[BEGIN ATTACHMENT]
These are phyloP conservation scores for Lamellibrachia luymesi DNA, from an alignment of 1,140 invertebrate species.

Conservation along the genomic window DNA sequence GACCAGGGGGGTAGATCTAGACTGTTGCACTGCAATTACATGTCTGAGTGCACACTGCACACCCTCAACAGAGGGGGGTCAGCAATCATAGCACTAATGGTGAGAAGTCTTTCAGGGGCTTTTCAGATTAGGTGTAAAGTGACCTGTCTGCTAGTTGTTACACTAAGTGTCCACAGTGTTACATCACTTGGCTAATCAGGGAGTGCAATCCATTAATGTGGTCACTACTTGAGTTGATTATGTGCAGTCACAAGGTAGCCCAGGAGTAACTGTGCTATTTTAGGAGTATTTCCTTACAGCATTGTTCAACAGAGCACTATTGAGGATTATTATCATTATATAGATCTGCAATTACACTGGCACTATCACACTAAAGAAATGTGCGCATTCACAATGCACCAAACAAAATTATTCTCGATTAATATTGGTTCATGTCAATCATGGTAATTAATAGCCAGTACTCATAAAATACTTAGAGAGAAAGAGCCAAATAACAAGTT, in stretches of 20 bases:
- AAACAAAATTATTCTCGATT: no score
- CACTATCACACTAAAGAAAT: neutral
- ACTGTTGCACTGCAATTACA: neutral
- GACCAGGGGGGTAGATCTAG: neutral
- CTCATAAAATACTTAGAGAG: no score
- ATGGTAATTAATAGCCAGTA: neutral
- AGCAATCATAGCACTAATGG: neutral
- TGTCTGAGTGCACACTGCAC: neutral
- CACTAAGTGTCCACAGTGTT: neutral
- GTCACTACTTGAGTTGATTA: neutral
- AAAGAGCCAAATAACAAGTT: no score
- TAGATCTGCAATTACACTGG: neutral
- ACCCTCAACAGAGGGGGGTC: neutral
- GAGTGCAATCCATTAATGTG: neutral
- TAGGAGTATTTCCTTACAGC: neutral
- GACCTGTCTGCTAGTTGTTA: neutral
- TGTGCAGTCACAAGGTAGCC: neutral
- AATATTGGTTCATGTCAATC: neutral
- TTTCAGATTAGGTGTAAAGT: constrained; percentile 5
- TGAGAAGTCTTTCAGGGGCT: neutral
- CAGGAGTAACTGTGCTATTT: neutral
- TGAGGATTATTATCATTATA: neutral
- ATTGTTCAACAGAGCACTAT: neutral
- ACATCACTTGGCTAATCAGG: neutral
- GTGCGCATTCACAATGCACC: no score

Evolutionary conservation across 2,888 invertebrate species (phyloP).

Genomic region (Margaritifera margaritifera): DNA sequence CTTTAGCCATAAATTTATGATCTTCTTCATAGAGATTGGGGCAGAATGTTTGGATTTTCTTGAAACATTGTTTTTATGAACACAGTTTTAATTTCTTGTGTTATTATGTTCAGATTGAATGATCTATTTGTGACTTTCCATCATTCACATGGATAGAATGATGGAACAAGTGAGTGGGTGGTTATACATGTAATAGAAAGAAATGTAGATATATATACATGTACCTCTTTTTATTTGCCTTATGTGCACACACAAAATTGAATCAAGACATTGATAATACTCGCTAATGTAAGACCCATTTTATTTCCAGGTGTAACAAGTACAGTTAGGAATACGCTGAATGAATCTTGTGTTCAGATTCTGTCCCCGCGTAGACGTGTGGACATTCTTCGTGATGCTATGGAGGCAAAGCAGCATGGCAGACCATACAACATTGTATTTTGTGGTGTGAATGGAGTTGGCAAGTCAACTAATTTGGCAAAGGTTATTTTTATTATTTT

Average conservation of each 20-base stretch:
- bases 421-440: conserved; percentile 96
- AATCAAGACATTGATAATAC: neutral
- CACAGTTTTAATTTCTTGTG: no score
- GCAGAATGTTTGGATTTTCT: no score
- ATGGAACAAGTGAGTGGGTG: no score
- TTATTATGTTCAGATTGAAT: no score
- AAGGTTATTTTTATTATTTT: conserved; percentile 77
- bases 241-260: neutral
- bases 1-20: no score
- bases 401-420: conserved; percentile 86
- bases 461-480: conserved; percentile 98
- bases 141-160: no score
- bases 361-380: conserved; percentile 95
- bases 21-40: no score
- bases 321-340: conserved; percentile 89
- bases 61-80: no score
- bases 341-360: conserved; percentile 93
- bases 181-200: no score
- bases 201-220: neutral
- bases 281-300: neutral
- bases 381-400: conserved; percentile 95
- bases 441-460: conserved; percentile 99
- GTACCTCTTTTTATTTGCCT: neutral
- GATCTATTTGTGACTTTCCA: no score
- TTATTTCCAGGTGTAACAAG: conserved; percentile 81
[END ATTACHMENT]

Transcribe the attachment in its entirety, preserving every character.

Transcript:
These are phyloP conservation scores for Lamellibrachia luymesi DNA, from an alignment of 1,140 invertebrate species.

Conservation along the genomic window DNA sequence GACCAGGGGGGTAGATCTAGACTGTTGCACTGCAATTACATGTCTGAGTGCACACTGCACACCCTCAACAGAGGGGGGTCAGCAATCATAGCACTAATGGTGAGAAGTCTTTCAGGGGCTTTTCAGATTAGGTGTAAAGTGACCTGTCTGCTAGTTGTTACACTAAGTGTCCACAGTGTTACATCACTTGGCTAATCAGGGAGTGCAATCCATTAATGTGGTCACTACTTGAGTTGATTATGTGCAGTCACAAGGTAGCCCAGGAGTAACTGTGCTATTTTAGGAGTATTTCCTTACAGCATTGTTCAACAGAGCACTATTGAGGATTATTATCATTATATAGATCTGCAATTACACTGGCACTATCACACTAAAGAAATGTGCGCATTCACAATGCACCAAACAAAATTATTCTCGATTAATATTGGTTCATGTCAATCATGGTAATTAATAGCCAGTACTCATAAAATACTTAGAGAGAAAGAGCCAAATAACAAGTT, in stretches of 20 bases:
- AAACAAAATTATTCTCGATT: no score
- CACTATCACACTAAAGAAAT: neutral
- ACTGTTGCACTGCAATTACA: neutral
- GACCAGGGGGGTAGATCTAG: neutral
- CTCATAAAATACTTAGAGAG: no score
- ATGGTAATTAATAGCCAGTA: neutral
- AGCAATCATAGCACTAATGG: neutral
- TGTCTGAGTGCACACTGCAC: neutral
- CACTAAGTGTCCACAGTGTT: neutral
- GTCACTACTTGAGTTGATTA: neutral
- AAAGAGCCAAATAACAAGTT: no score
- TAGATCTGCAATTACACTGG: neutral
- ACCCTCAACAGAGGGGGGTC: neutral
- GAGTGCAATCCATTAATGTG: neutral
- TAGGAGTATTTCCTTACAGC: neutral
- GACCTGTCTGCTAGTTGTTA: neutral
- TGTGCAGTCACAAGGTAGCC: neutral
- AATATTGGTTCATGTCAATC: neutral
- TTTCAGATTAGGTGTAAAGT: constrained; percentile 5
- TGAGAAGTCTTTCAGGGGCT: neutral
- CAGGAGTAACTGTGCTATTT: neutral
- TGAGGATTATTATCATTATA: neutral
- ATTGTTCAACAGAGCACTAT: neutral
- ACATCACTTGGCTAATCAGG: neutral
- GTGCGCATTCACAATGCACC: no score

Evolutionary conservation across 2,888 invertebrate species (phyloP).

Genomic region (Margaritifera margaritifera): DNA sequence CTTTAGCCATAAATTTATGATCTTCTTCATAGAGATTGGGGCAGAATGTTTGGATTTTCTTGAAACATTGTTTTTATGAACACAGTTTTAATTTCTTGTGTTATTATGTTCAGATTGAATGATCTATTTGTGACTTTCCATCATTCACATGGATAGAATGATGGAACAAGTGAGTGGGTGGTTATACATGTAATAGAAAGAAATGTAGATATATATACATGTACCTCTTTTTATTTGCCTTATGTGCACACACAAAATTGAATCAAGACATTGATAATACTCGCTAATGTAAGACCCATTTTATTTCCAGGTGTAACAAGTACAGTTAGGAATACGCTGAATGAATCTTGTGTTCAGATTCTGTCCCCGCGTAGACGTGTGGACATTCTTCGTGATGCTATGGAGGCAAAGCAGCATGGCAGACCATACAACATTGTATTTTGTGGTGTGAATGGAGTTGGCAAGTCAACTAATTTGGCAAAGGTTATTTTTATTATTTT

Average conservation of each 20-base stretch:
- bases 421-440: conserved; percentile 96
- AATCAAGACATTGATAATAC: neutral
- CACAGTTTTAATTTCTTGTG: no score
- GCAGAATGTTTGGATTTTCT: no score
- ATGGAACAAGTGAGTGGGTG: no score
- TTATTATGTTCAGATTGAAT: no score
- AAGGTTATTTTTATTATTTT: conserved; percentile 77
- bases 241-260: neutral
- bases 1-20: no score
- bases 401-420: conserved; percentile 86
- bases 461-480: conserved; percentile 98
- bases 141-160: no score
- bases 361-380: conserved; percentile 95
- bases 21-40: no score
- bases 321-340: conserved; percentile 89
- bases 61-80: no score
- bases 341-360: conserved; percentile 93
- bases 181-200: no score
- bases 201-220: neutral
- bases 281-300: neutral
- bases 381-400: conserved; percentile 95
- bases 441-460: conserved; percentile 99
- GTACCTCTTTTTATTTGCCT: neutral
- GATCTATTTGTGACTTTCCA: no score
- TTATTTCCAGGTGTAACAAG: conserved; percentile 81